Tints and resins such as Steelscape’s Eternal Collection®, use the combination of a translucent paint and a primer-less base to create depth. A distinctive finish is created as the base metal is somewhat transparent with a visually deep coating applied over the top to provide a unique interaction with light. Additional texture, depth or realism can also be imparted onto metal through a printed design. In this approach multiple layers of paint are applied to the metal in a certain pattern to create distinctive new looks or to replicate the emotive appeal of other finishes such as wood and stone. Considerations when selecting this type of finish include how it will be viewed from afar and the impact of repeating patterns. As these patterns are applied using a roll with a fixed diameter, large discernible items will create a repetitive pattern. As a result, these designs often avoid featuring prominent pattern elements to create an authentic, desirable finish that integrates with the rest of the building.
A key metric to gauge how a color will appear once installed is Light Reflective Value (LRV). LRV measures the amount of visible or usable light that reflects from a surface. LRV is expressed as a percentage from 0 to 100; the higher the number the more visible light that is reflected. Typically, lighter colors will have a higher value than dark colors, but texture can impact LRV as well. Rough textures tend to reflect less visible light as the light hits the surface at varied angels. Gloss and sheen are two other terms used to describe visible reflection of a surface. Gloss is the measurement of visible light at a 60° angle from the surface, while sheen is measured at 85°. High gloss/sheen results in high glare or shine from a surface, while low gloss/sheen surfaces have a flat or matte appearance. Glare, often a concern with metal roofs, is controlled by lowering the sheen value. Examples of paint systems used to reduce the sheen on a roof include matte paint systems or those with a physical texture such as Steelscape’s Rawhide product. Textured products will use a crinkle paint technology that imparts texture during the curing process to create a non-uniform texture that can dissipate light.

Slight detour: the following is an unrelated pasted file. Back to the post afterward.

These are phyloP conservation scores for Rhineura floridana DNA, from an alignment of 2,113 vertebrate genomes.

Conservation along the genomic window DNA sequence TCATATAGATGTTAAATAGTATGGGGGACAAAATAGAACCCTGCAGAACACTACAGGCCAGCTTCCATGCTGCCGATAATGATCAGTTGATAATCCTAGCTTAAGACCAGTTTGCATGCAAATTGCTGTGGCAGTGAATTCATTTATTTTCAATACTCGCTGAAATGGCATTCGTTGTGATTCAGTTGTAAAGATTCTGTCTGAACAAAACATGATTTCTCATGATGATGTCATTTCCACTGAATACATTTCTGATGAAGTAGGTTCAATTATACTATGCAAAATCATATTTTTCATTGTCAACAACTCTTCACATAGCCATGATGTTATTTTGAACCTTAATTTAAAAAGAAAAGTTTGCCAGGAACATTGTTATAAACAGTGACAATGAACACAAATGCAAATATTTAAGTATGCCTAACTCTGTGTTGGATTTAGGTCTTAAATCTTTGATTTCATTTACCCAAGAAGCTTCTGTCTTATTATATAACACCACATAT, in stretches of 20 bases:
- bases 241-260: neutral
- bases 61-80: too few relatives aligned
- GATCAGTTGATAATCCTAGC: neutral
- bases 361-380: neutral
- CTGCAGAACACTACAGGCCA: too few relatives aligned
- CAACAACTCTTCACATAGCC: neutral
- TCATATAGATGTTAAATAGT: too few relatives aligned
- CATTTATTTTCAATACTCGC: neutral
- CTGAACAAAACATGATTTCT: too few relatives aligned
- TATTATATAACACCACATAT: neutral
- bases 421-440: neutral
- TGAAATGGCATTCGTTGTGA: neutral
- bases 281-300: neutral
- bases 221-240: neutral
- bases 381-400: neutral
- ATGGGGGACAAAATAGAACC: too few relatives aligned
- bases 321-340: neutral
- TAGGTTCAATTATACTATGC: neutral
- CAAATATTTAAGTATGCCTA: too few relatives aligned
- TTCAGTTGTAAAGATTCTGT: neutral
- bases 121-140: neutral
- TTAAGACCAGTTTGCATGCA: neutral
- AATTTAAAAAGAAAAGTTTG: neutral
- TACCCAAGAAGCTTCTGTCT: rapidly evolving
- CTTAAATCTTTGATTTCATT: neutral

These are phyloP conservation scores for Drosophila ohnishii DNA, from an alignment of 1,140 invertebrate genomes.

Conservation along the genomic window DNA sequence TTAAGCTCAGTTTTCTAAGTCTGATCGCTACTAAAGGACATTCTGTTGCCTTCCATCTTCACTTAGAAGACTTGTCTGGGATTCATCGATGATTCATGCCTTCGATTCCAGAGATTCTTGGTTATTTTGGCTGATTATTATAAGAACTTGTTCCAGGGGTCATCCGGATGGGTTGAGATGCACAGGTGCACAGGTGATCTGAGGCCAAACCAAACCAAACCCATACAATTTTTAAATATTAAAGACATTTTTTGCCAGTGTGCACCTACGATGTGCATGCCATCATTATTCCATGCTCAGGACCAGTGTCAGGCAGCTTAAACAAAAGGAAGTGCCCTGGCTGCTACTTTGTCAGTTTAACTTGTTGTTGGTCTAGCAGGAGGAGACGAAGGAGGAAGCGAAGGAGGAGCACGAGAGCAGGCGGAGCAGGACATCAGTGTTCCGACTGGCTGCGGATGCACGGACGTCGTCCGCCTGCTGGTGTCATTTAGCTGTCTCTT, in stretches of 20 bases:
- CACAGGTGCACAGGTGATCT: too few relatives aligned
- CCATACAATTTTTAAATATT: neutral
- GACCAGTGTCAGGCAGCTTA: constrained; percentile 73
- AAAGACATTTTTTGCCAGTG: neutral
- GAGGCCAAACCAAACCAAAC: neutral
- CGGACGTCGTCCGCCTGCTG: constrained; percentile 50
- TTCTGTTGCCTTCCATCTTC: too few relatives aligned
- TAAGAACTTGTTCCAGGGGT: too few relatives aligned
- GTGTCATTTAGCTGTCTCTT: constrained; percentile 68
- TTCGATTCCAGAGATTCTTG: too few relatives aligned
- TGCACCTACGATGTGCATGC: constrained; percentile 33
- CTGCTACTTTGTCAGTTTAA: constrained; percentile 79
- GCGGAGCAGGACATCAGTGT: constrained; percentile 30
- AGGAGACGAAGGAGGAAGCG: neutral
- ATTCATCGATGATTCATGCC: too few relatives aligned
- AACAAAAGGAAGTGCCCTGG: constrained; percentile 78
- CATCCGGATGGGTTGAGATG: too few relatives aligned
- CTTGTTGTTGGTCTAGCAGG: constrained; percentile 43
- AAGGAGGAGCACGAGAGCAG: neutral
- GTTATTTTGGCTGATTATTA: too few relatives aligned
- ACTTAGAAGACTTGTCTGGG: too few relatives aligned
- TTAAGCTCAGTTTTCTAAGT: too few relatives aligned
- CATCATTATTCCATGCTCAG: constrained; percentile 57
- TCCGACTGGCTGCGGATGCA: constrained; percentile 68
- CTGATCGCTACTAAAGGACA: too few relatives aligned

Another key color consideration is the Solar Reflectance Index (SRI) of a finish. The SRI is a value created from solar reflectance and emissivity with factors such as air flow considered. Solar reflectance is the amount of solar radiation reflected off a surface and emissivity is the amount of heat a surface can dissipate away from itself. Solar radiation that creates heat stems from Near-Infrared Light (NIR) wavelengths, which are not visible to the human eye. Reflecting NIR wavelengths means that heat is reflected from the surface, significantly improving structure energy efficiency by reducing cooling costs. According to the Lawrence Berkeley National Laboratory, for every 10% increase in roof reflectance, cooling costs drop 2 cents per square foot per year. Colors with a higher SRI value will dissipate heat more effectively. Some metal finishes use “Cool” pigment technology, which are pigments that have been altered chemically and physically to reflect Near-Infrared (NIR) wavelengths. These coatings will have significantly higher SRI values compared to traditional paint colors. Lighter colors also offer superior reflective properties compared to dark colors and will have higher SRI values.
For more information on other current color trends, complementary palettes and other color considerations, see the Steelscape Color Design Guide and Single Skin Metal Wall Design Guide. In the next part we will discuss how to specify the right paint system based on the installed environment.
If you have any questions not answered in this four-part series, please feel free to contact Steelscape directly at (888) 553-5521 or “Ask Steelscape” via Steelscape.com.
This concludes our Selecting the Right Color, the second article in our four-part series on How Architects Can Specify the Right Metal Finish. To learn more about the core constructs of a pre-painted metal finish, see the paint and metal 101 documents at www.steelscape.com/resources/document-library or visit the Architect Center. Look for our next article where we will discuss specifying the right paint system based on the installed environment.